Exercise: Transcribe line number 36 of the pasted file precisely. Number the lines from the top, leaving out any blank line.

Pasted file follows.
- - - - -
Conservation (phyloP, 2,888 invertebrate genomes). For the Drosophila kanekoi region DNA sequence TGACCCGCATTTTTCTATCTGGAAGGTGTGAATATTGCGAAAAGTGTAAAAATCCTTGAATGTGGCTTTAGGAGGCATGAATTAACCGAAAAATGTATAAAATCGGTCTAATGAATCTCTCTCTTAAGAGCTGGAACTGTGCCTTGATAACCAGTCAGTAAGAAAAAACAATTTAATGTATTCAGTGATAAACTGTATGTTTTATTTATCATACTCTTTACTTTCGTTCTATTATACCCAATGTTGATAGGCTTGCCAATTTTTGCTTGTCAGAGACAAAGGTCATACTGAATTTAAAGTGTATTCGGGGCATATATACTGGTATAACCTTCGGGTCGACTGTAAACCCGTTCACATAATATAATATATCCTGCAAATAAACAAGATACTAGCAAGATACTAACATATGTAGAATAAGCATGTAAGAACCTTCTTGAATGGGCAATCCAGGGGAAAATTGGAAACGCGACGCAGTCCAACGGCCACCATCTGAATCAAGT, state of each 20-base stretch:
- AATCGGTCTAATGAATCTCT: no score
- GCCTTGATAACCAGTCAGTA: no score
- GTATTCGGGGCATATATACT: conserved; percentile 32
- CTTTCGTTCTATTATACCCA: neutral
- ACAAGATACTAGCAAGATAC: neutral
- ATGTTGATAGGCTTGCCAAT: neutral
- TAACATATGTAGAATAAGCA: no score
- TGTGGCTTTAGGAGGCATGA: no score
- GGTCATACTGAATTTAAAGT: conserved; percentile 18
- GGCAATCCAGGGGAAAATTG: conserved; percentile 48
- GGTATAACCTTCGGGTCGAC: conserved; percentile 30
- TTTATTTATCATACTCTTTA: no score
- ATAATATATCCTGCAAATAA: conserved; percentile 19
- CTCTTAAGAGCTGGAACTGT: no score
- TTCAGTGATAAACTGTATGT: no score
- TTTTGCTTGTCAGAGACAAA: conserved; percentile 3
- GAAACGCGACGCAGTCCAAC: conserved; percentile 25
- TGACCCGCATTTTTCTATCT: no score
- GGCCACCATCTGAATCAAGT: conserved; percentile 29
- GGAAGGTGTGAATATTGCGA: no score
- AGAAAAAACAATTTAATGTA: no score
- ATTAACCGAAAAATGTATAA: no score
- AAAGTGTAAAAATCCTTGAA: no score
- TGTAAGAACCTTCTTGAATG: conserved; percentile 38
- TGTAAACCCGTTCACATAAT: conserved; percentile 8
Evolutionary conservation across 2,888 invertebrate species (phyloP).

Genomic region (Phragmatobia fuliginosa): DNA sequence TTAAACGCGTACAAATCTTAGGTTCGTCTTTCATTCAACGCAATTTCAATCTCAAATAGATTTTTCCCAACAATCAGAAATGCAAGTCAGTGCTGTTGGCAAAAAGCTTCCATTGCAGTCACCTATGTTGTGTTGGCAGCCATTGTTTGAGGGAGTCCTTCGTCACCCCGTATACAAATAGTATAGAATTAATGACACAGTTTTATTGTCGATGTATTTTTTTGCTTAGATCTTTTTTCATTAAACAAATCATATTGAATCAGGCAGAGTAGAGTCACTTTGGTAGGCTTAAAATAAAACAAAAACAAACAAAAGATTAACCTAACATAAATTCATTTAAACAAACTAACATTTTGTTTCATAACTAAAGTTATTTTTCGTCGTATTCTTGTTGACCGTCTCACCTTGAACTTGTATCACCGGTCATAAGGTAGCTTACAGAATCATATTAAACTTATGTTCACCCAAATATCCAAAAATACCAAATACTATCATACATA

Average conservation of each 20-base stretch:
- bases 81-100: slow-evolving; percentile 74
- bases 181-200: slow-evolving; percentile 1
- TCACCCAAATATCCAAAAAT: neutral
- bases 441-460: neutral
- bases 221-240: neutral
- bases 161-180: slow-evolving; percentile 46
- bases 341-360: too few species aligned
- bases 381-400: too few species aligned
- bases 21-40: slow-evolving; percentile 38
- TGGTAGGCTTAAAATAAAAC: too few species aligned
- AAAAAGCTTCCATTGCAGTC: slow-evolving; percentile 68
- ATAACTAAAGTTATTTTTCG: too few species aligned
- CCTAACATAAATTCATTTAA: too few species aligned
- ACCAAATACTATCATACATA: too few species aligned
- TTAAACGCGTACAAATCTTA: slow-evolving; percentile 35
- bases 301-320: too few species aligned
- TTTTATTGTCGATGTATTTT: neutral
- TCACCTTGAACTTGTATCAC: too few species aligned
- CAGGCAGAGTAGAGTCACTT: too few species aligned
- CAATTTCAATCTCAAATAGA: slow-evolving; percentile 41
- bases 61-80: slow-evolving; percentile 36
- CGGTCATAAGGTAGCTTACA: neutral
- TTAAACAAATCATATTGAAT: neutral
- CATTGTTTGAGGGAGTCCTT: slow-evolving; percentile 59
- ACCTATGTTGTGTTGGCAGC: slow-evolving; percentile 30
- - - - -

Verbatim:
- bases 341-360: too few species aligned